Since I began this blog and networking group in 2016, I have met a number of women (and men) who are new to the area, new to owning a business or are just looking to make new friends and new connections! We have often had conversations about how weird and hard it can be to make true connections and friends in our adult lives but I often champion them for making the effort to show up, as scary as it can be, and put themselves out there! In our adult lives, we are all typically set in our way and we may already have a close knit group of friend or routine of work/life and it’s hard to deviate from the norm. We don’t have the same open opportunities to meet people as much as we did as kids, being in school or in extra-curricular activities. Also, at this point in our lives… we very well could have been burned by friendships or relationships, which can be difficult to overcome for some. 

Have friends and being social is an important part of personal growth and we all do it differently and within our own comfort levels. There has even been research that has tied friendship with happiness. A 2014 study found that the frequency of socialization is positively associated with life satisfaction.

If this is something that you struggle with, here are some tips to making new friends in your adult life, regardless if  you’re an introvert or an extrovert: 

1. Become a joiner
Think about the things you wish you had more time to do. Are you an avid runner whose trails have gotten boring? Join a local running group. Pro tip: although many sports leagues are inherently social, you may want to look for a group that has a built-in social component to ensure conversation beyond the net. If you are more into arts or fashion, look for these groups instead! 

2. Take some classes
This doesn’t have to be as serious as going back to school, but if you’re interested in cooking or learning a language, sign up for a class! Check out community colleges, local cooking schools or language institutes in your area, and consider convening a study group outside of your class to practice your Spanish or a writing group to take these new friendships beyond the classroom. If you love crafts, join Craftsy and see who else you can connect with through there.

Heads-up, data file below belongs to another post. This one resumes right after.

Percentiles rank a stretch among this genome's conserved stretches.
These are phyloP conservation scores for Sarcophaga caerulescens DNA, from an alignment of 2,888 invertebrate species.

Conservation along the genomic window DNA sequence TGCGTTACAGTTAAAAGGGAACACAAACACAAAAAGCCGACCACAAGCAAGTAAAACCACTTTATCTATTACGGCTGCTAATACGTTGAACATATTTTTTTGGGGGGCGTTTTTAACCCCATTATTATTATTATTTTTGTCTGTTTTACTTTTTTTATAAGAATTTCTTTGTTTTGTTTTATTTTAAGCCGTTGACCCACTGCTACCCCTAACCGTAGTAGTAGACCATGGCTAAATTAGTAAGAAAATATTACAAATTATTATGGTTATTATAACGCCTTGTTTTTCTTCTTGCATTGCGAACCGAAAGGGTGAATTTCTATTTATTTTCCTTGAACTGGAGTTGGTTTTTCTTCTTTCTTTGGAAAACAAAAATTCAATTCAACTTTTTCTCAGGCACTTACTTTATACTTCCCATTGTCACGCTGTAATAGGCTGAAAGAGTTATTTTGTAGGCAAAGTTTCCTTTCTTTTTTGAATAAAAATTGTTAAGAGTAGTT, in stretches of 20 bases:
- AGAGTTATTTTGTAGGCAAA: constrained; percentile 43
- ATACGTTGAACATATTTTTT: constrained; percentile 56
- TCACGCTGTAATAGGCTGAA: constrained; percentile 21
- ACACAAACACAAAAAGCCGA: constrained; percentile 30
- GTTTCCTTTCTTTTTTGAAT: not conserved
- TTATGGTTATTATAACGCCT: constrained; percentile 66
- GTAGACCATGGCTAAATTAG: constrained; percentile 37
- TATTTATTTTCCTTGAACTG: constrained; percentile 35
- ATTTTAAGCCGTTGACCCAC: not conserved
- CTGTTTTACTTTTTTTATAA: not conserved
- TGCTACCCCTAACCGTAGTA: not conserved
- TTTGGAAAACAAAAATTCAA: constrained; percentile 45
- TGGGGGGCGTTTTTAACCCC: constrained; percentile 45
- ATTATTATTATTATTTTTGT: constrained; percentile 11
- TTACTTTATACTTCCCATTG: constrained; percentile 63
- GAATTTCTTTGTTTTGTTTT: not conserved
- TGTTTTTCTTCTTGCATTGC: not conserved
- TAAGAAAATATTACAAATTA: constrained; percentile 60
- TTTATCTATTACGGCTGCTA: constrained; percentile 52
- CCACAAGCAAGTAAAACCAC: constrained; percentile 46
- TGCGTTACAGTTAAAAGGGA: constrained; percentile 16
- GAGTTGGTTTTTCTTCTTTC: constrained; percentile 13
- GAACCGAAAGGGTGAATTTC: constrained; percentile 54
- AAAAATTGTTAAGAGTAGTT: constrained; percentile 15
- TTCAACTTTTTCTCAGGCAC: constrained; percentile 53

3. Ask your existing friends
We’re going to assume you like your existing friends and you’re just looking to expand your social circle. Ask your current network who’s in their network. And make it specific — tell your friend, for example, that you’re looking for a yoga buddy or someone to try out new restaurants with. If you are really just trying to find new friends in general, there are dozens of groups on Facebook that can help you connect with people in a different way and then meet them in real life when you feel comfortable doing so. 

4. Volunteer for a cause you believe in
Find a cause that you believe in, and volunteer your time. If altruism is something you value in a friend, this is a great way to meet someone whose values align with yours. You know that you have similar interests, and you’ll be sharing an experience together.

5. Find meetups for your interests
It doesn’t always have to be as formal as a club or class. Take whatever strange fascination you have, and there’s probably some sort of meetup for it. Live in downtown Denver and love the Gilmore Girls? There’s a meetup for that. You know you’ll automatically have a ton to talk about — and something you don’t typically get to talk about with others.

6. Look into support groups
Just lost a parent or just got divorced? Struggle with your mental health or live with a chronic condition? Consider looking into a support group. If you’re in your 20s and 30s, The Dinner Party is a great resource for those who have lost someone.

7. Use your kids or pets to your advantage
Whether you have a “furchild” or a human child, you automatically have another way to expand your circle. Find playgroups or activities for your child, and you’re bound to meet some like-minded parents as you watch them on the soccer field. If you’re a pet parent, you might want to try a meetup for your dog breed. Bonus: you’ll be surrounded by so many cute dogs!

8. Organize something yourself
Can’t find what you’re looking for? Create it yourself. Try creating a writing group for novelists if you’re working on finishing your novel, whether it’s your first or fourth. If you’re looking for friends to run with, put together your own running group. Know that initially your group will probably be pretty small, but this allows a way to get to know people in an even more intimate setting.

9. Use social media to your advantage.
Social media is a double-edged sword — it’s sometimes associated with making us more antisocial as a culture and leading to depression. But this discounts that it is social media. It has the power to connect us with others. Use social media to tap into people you haven’t seen in a while or as an avenue to ask your Facebook friends who you should know. Or take any of your interests above, for example, and find an online community you can then take offline. Find local Denver groups and introduce yourself! 

If you’re nervous about making new friends as an adult, just remember that everybody has been in this situation at some point — and we promise that nobody is judging you as much as you think they are.